Wednesday April 8, 2020

Sridevi’s Biographer: Wanted to Know Many Things About Her

Like most of her fans, even Satyarth liked Sridevi in films such as "Solva Sawan", "Mr. India", "Sadma", "Chandni", "Nagina" and "Himmatwala"

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Indian actress Sridevi had passed away at the age of 54 in Dubai. VOA

BY ARUNDHUTI BANERJEE

Author Satyarth Nayak, who has penned the biography “Sridevi: The Eternal Screen Goddess”, says he had too many questions in his mind about the late legendary superstar, adding that her sudden demise broke him so badly that he wanted to give up the idea of writing the book.

Asked if he would have preferred an insightful conversation before writing the biography, as he was appalled that there is no good book on his favourite superstar Sridevi, Nayak told IANS: “That was the original plan. In 2017, after I was sanctioned by Penguin Random House, I had word with Boney (Kapoor) sir and Sridevi ji. She said that she was quite occupied with (daughter) Janhvi’s debut. Around that time Janhvi had signed ‘Dhadak’. Sridevi ji said that once the film was released, she would be free and we could down for the book.”

That was not to be. The actress passed away on February 24, 2018.

“I was shattered. I was emotionally broken and told myself I can’t do this anymore. I wanted to talk to her. I wanted to know so many things about her. There was a list of questions in my mind but now these questions would remain unanswered,” said Nayak.

However, according to the author, Sridevi’s husband Boney Kapoor and the publishing house of the book encouraged him to get over the shock, and Nayak went on to interview around 70 actors to get material for a tribute to his favourite actress.

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Sridevi is remembered for her performance is some of the iconic Bollywood films like “Mr. India”, “Nagina”, “Sadma”, “ChalBaaz”, “Chandni”, “Khuda Gawah”, among many others in different Indian languages. Wikimedia Commons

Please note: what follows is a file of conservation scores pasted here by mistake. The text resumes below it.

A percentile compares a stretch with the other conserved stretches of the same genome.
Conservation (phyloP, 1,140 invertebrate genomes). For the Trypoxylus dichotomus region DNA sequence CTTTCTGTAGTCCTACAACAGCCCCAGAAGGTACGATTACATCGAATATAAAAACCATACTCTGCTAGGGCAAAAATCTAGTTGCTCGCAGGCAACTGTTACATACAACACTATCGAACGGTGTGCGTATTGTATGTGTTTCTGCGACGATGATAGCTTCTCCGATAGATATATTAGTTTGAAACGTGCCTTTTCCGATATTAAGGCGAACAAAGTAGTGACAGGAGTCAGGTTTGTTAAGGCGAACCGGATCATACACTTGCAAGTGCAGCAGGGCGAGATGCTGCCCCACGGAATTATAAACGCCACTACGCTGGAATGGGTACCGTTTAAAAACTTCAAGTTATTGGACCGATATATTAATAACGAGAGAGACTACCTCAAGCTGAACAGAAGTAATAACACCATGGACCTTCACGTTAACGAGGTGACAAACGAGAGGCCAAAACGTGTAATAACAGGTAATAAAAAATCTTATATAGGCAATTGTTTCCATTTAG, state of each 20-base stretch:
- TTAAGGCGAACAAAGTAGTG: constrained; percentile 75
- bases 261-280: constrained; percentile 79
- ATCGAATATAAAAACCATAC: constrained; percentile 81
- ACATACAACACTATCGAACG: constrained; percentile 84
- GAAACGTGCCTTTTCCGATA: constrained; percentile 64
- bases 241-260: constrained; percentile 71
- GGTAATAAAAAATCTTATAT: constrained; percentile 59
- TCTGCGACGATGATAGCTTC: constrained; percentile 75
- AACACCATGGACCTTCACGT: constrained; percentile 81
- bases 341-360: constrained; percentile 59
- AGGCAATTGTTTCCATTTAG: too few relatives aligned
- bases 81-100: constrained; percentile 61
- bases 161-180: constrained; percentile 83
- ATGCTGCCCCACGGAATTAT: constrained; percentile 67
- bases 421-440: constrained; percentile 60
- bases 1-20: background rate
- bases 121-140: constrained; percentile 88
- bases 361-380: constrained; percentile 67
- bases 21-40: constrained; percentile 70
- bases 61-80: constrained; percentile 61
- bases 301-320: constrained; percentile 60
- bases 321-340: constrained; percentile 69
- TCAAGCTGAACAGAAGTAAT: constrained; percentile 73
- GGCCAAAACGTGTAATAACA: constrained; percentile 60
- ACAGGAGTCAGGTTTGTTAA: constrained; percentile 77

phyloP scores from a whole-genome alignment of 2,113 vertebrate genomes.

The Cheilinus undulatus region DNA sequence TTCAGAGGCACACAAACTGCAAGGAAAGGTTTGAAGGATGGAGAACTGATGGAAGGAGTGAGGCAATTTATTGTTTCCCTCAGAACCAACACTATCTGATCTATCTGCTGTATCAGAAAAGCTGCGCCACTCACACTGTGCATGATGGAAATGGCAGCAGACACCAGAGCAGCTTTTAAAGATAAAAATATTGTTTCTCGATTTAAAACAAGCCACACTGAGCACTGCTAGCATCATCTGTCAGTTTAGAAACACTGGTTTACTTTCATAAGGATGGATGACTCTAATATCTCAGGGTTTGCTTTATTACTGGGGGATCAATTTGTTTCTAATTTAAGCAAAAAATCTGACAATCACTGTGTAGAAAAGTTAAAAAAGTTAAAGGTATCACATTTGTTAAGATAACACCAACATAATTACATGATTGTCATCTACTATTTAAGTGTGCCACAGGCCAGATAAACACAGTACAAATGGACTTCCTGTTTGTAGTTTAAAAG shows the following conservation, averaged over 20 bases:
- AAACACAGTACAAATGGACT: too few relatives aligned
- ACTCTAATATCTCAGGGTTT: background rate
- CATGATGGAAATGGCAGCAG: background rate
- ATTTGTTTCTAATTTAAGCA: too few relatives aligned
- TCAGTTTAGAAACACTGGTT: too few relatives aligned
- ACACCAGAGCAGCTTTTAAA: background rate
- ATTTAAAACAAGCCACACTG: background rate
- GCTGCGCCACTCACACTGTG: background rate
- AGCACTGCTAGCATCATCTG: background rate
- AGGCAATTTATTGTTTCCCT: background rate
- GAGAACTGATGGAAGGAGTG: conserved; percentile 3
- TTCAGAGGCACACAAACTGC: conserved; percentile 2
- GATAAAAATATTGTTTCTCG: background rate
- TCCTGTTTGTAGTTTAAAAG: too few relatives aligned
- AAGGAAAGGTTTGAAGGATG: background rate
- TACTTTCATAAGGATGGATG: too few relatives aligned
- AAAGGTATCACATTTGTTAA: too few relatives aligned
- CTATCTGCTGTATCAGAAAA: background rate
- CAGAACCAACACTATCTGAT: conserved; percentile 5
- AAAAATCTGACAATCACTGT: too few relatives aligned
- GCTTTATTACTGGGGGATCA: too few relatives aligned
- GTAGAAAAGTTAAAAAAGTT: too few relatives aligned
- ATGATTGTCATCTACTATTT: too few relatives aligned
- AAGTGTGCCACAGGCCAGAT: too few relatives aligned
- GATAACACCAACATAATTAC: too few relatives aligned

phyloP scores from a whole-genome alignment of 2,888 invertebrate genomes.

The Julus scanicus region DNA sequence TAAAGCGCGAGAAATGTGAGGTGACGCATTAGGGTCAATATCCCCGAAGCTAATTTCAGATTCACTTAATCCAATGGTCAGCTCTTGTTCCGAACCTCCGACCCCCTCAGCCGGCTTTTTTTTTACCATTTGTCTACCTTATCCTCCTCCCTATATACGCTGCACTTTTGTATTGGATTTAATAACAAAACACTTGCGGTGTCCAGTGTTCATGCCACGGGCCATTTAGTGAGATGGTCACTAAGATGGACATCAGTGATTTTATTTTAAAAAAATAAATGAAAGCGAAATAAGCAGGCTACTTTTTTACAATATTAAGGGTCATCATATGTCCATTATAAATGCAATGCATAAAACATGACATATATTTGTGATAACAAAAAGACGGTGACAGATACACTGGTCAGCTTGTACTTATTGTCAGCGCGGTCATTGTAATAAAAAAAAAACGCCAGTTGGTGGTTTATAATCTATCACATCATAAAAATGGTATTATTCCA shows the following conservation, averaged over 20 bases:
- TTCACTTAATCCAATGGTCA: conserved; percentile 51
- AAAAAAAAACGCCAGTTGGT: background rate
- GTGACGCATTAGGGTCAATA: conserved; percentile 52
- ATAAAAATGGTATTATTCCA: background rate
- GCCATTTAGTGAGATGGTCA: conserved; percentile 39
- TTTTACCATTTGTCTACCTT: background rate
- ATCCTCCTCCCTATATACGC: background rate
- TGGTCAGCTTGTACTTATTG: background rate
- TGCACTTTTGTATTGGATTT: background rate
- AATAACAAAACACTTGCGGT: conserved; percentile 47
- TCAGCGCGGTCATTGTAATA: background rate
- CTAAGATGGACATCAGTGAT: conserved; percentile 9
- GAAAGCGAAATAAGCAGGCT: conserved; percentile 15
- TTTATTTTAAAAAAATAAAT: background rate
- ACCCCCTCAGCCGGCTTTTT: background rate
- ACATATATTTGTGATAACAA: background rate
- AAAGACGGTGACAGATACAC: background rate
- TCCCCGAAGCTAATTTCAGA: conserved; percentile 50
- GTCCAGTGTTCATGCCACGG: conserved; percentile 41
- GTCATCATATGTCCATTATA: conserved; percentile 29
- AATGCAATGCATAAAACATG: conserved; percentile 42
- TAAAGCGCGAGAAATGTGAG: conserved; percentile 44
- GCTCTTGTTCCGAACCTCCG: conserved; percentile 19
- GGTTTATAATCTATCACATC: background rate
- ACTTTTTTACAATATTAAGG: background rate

So, what were the questions Nayak wanted to ask Sridevi? “I think an artist of her calibre could have avoided some of the film that she did in the nineties. I know that in some of her interviews she said that she was not getting her choice of roles. I wanted to know, why did she not explore arthouse cinema at that point of time and work with filmmakers like Govind Nihalani and Shyam Benegal? We could have seen a different side of Sridevi in such films,” he replied.

Like most of her fans, even Satyarth liked Sridevi in films such as “Solva Sawan”, “Mr. India”, “Sadma”, “Chandni”, “Nagina” and “Himmatwala”.

“But I also wanted to ask why she acted in a film like ‘Roop Ki Rani Choron Ka Raja’. However, a person like me, who admired her as an actress, can only wonder, but in the rest of my book, I have paid tribute to her,” said the author.

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While it is easy to assume that, like any other average fan, Nayak liked the dazzling smile, dancing skill and screen presence of Sridevi, the author shared his reasons for admiring the actress: “It is so much easy these days to talk about pay disparity, substantial roles for women in cinema and so on. Sridevi, at the top of her game in the eighties and the nineties, dealt with misogyny, patriarchy in the film industry, and how. She was one of those successful heroines who stood her ground on getting substantial parts in film instead of just an elementary presence that was the common practice of that era.

“In a film like ‘Chaalbaaz’, two heroes like Rajnikanth and Sunny Deol were supporting actors and in the poster, her picture was bigger. She brought back the glorious days of fifties and sixties when women used to get meaty roles. Most interestingly, she has done it all in a commercial space. She was a female superstar by all means,” pointed out the author. (IANS)